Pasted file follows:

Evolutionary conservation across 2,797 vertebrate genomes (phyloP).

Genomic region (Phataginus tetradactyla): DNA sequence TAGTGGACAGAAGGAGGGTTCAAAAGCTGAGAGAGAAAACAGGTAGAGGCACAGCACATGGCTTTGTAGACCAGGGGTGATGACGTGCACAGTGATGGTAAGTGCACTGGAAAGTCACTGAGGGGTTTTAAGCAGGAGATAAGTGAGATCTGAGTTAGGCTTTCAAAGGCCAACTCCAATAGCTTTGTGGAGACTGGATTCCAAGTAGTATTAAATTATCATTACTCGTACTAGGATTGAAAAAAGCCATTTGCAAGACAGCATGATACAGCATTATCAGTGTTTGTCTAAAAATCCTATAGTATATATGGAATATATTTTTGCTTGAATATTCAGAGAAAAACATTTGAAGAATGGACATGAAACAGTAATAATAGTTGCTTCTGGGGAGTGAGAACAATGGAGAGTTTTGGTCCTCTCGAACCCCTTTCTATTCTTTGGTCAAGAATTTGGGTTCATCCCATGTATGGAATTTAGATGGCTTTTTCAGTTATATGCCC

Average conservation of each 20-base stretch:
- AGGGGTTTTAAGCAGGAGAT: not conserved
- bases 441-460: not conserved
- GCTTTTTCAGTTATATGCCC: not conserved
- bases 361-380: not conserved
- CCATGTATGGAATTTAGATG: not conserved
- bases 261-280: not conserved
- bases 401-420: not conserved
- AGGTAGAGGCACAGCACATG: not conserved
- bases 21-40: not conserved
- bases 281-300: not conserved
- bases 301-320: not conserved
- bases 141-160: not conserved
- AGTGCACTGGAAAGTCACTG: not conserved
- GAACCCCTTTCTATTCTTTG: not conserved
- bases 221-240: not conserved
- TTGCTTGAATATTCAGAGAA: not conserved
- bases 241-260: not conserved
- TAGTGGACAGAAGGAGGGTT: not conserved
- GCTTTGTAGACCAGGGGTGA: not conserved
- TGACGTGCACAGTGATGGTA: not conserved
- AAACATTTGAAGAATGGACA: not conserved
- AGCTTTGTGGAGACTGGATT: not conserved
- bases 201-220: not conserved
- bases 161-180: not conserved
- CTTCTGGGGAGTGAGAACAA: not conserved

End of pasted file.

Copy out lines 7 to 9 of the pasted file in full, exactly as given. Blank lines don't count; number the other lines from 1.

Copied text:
- bases 361-380: not conserved
- CCATGTATGGAATTTAGATG: not conserved
- bases 261-280: not conserved